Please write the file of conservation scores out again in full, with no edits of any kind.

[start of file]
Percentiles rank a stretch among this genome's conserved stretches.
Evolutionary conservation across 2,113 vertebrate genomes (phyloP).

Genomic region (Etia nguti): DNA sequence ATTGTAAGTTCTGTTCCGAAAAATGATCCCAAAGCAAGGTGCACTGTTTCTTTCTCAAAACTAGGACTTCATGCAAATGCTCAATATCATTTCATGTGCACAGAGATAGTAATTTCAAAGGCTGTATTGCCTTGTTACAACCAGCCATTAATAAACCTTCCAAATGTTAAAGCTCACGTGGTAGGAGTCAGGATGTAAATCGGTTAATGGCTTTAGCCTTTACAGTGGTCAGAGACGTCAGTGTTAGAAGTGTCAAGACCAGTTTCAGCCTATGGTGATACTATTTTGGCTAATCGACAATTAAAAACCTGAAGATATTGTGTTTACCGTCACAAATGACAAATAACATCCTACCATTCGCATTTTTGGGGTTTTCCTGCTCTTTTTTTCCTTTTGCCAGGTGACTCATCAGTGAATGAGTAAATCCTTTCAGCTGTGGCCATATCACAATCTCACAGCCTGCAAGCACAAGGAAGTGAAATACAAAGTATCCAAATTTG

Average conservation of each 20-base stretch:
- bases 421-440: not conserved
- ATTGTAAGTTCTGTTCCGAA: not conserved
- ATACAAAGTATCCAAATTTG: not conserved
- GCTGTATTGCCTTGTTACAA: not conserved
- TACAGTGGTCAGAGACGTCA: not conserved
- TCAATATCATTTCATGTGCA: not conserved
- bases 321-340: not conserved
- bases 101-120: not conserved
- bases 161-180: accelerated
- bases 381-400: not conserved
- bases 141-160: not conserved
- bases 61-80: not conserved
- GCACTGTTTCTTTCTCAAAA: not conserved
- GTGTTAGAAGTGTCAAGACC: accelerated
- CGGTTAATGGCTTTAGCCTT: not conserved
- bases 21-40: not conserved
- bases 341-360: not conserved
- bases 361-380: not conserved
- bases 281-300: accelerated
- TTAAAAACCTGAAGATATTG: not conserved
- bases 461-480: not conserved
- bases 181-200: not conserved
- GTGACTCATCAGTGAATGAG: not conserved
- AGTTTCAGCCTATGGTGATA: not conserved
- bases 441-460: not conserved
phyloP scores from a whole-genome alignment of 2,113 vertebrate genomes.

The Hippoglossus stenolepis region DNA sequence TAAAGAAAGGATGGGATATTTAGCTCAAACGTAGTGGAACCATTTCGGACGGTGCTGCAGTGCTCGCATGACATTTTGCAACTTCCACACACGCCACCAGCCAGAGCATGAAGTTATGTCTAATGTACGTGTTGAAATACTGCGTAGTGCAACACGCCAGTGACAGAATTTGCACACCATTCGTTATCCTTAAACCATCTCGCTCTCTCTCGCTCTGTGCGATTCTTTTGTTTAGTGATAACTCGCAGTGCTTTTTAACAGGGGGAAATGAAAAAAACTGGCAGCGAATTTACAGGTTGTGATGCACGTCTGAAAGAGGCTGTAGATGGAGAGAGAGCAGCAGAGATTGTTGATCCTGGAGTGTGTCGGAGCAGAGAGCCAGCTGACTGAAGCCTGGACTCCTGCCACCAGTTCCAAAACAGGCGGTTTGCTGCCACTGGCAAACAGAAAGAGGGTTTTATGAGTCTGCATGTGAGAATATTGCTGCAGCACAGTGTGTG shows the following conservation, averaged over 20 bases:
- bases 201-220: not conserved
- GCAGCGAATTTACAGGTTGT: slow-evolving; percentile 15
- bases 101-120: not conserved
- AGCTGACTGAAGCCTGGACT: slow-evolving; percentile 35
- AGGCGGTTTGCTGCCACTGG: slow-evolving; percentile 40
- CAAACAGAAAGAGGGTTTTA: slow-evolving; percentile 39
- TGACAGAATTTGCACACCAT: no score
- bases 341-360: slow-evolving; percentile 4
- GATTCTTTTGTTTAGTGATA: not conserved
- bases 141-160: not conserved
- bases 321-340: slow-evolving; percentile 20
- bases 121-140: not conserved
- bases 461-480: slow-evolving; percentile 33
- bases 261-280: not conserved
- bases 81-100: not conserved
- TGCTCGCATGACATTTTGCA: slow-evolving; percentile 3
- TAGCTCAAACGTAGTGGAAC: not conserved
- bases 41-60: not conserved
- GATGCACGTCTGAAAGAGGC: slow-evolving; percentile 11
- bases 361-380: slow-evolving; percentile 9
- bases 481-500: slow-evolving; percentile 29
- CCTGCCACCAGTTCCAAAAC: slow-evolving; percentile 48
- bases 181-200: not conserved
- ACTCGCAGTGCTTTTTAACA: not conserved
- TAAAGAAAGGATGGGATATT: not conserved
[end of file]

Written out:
Percentiles rank a stretch among this genome's conserved stretches.
Evolutionary conservation across 2,113 vertebrate genomes (phyloP).

Genomic region (Etia nguti): DNA sequence ATTGTAAGTTCTGTTCCGAAAAATGATCCCAAAGCAAGGTGCACTGTTTCTTTCTCAAAACTAGGACTTCATGCAAATGCTCAATATCATTTCATGTGCACAGAGATAGTAATTTCAAAGGCTGTATTGCCTTGTTACAACCAGCCATTAATAAACCTTCCAAATGTTAAAGCTCACGTGGTAGGAGTCAGGATGTAAATCGGTTAATGGCTTTAGCCTTTACAGTGGTCAGAGACGTCAGTGTTAGAAGTGTCAAGACCAGTTTCAGCCTATGGTGATACTATTTTGGCTAATCGACAATTAAAAACCTGAAGATATTGTGTTTACCGTCACAAATGACAAATAACATCCTACCATTCGCATTTTTGGGGTTTTCCTGCTCTTTTTTTCCTTTTGCCAGGTGACTCATCAGTGAATGAGTAAATCCTTTCAGCTGTGGCCATATCACAATCTCACAGCCTGCAAGCACAAGGAAGTGAAATACAAAGTATCCAAATTTG

Average conservation of each 20-base stretch:
- bases 421-440: not conserved
- ATTGTAAGTTCTGTTCCGAA: not conserved
- ATACAAAGTATCCAAATTTG: not conserved
- GCTGTATTGCCTTGTTACAA: not conserved
- TACAGTGGTCAGAGACGTCA: not conserved
- TCAATATCATTTCATGTGCA: not conserved
- bases 321-340: not conserved
- bases 101-120: not conserved
- bases 161-180: accelerated
- bases 381-400: not conserved
- bases 141-160: not conserved
- bases 61-80: not conserved
- GCACTGTTTCTTTCTCAAAA: not conserved
- GTGTTAGAAGTGTCAAGACC: accelerated
- CGGTTAATGGCTTTAGCCTT: not conserved
- bases 21-40: not conserved
- bases 341-360: not conserved
- bases 361-380: not conserved
- bases 281-300: accelerated
- TTAAAAACCTGAAGATATTG: not conserved
- bases 461-480: not conserved
- bases 181-200: not conserved
- GTGACTCATCAGTGAATGAG: not conserved
- AGTTTCAGCCTATGGTGATA: not conserved
- bases 441-460: not conserved
phyloP scores from a whole-genome alignment of 2,113 vertebrate genomes.

The Hippoglossus stenolepis region DNA sequence TAAAGAAAGGATGGGATATTTAGCTCAAACGTAGTGGAACCATTTCGGACGGTGCTGCAGTGCTCGCATGACATTTTGCAACTTCCACACACGCCACCAGCCAGAGCATGAAGTTATGTCTAATGTACGTGTTGAAATACTGCGTAGTGCAACACGCCAGTGACAGAATTTGCACACCATTCGTTATCCTTAAACCATCTCGCTCTCTCTCGCTCTGTGCGATTCTTTTGTTTAGTGATAACTCGCAGTGCTTTTTAACAGGGGGAAATGAAAAAAACTGGCAGCGAATTTACAGGTTGTGATGCACGTCTGAAAGAGGCTGTAGATGGAGAGAGAGCAGCAGAGATTGTTGATCCTGGAGTGTGTCGGAGCAGAGAGCCAGCTGACTGAAGCCTGGACTCCTGCCACCAGTTCCAAAACAGGCGGTTTGCTGCCACTGGCAAACAGAAAGAGGGTTTTATGAGTCTGCATGTGAGAATATTGCTGCAGCACAGTGTGTG shows the following conservation, averaged over 20 bases:
- bases 201-220: not conserved
- GCAGCGAATTTACAGGTTGT: slow-evolving; percentile 15
- bases 101-120: not conserved
- AGCTGACTGAAGCCTGGACT: slow-evolving; percentile 35
- AGGCGGTTTGCTGCCACTGG: slow-evolving; percentile 40
- CAAACAGAAAGAGGGTTTTA: slow-evolving; percentile 39
- TGACAGAATTTGCACACCAT: no score
- bases 341-360: slow-evolving; percentile 4
- GATTCTTTTGTTTAGTGATA: not conserved
- bases 141-160: not conserved
- bases 321-340: slow-evolving; percentile 20
- bases 121-140: not conserved
- bases 461-480: slow-evolving; percentile 33
- bases 261-280: not conserved
- bases 81-100: not conserved
- TGCTCGCATGACATTTTGCA: slow-evolving; percentile 3
- TAGCTCAAACGTAGTGGAAC: not conserved
- bases 41-60: not conserved
- GATGCACGTCTGAAAGAGGC: slow-evolving; percentile 11
- bases 361-380: slow-evolving; percentile 9
- bases 481-500: slow-evolving; percentile 29
- CCTGCCACCAGTTCCAAAAC: slow-evolving; percentile 48
- bases 181-200: not conserved
- ACTCGCAGTGCTTTTTAACA: not conserved
- TAAAGAAAGGATGGGATATT: not conserved